American Antique Folk Art weathervanes
A part of the American landscape in both rural and urban areas since the 17th Century, weathervanes represent an interesting niche' within the folk art category. Of metal or wooden construction, weathervanes can be both beautiful and utilitarian, serving as an indicator of the wind and the weather conditions. While one of the most popular collectibles available from folk art dealers, caution must be exercised against reproductions. The interest in counterfeiting fake weathervanes has naturally increased with the rise in popularity and value. While personal knowledge about weathervanes is invaluable, one of the best safeguards against being victimized by a counterfeit antique is to work with a reputable dealer. Our site has enjoyed a long tradition of dealing in folk art weathervanes.
Folk Art Weathervanes were crafted by hand by self taught artists until the Mid-1800's, when skilled artisans plied their trade in copper, iron, zinc, and even wood. While shapes and sizes vary greatly, animals were quite popular (horses, pigs, roosters, cows), and even Indians, locomotives, and flags. After the Civil War metalwork manufacturers began mass production facilities, especially in New England. Most mass-produced weathervanes were made from thin sheets of copper either hand hammered or press molded into the desired form. Typical antique weathervanes are sculpted 3-dimensional works that required soldering of halves, so that the fit and trim aspects are another indication of age and quality.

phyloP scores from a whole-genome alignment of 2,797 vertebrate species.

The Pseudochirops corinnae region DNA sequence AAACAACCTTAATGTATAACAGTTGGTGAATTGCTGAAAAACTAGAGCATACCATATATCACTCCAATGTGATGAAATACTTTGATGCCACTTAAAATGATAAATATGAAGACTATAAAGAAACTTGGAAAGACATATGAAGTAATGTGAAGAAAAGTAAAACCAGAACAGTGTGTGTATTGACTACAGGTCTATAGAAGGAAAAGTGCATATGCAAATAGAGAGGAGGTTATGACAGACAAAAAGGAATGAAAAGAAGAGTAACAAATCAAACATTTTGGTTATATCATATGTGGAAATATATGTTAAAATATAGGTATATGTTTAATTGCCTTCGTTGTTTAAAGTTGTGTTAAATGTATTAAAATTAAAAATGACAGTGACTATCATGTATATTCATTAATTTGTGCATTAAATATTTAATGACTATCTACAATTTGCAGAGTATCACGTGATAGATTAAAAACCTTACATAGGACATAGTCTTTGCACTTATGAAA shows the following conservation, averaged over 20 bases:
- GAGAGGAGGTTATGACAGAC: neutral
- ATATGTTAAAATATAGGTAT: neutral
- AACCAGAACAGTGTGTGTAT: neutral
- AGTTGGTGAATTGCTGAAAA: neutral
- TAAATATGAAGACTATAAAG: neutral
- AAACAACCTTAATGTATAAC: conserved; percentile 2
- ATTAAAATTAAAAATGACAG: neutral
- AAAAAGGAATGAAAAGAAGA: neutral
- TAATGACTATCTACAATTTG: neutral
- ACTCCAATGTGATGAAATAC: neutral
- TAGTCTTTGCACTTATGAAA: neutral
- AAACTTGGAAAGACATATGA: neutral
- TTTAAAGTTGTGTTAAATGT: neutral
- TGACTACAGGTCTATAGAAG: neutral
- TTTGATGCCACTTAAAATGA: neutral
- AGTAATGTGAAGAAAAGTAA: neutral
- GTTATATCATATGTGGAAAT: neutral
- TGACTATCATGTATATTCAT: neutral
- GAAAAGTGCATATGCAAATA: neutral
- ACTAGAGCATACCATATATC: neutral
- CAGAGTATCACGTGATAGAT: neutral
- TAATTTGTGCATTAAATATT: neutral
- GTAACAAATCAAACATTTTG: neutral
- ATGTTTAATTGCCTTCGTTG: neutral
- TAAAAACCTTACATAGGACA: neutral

True antique weathervanes have been exposed to weather for 50+ years and sometimes much longer, so age and weathering are indicators of authenticity. Paint will survive only in areas for works which were hand painted, while natural copper develops the green or verdigris patina which is not easily replicated by chemical reproductions. Iron weathervanes will develop a dark crusty red rust on the surface, often with pitting. Weathervanes made of wood are even more susceptible to aging, and most have the look of driftwood in appearance, often with cracks and rounded edges. It should also be noted that natural aging has patterns, and in the case of weathervanes that usually means one side is more exposed to the elements than the other. As such, this is another means that experts use to identify reproductions and fakes.
As with most Folk Art items, value is determined by a range of considerations, including age, craftsmanship, subject matter, size, rarity / uniqueness, condition, documentation / authenticity, and material composition--just to name the most common factors for valuation.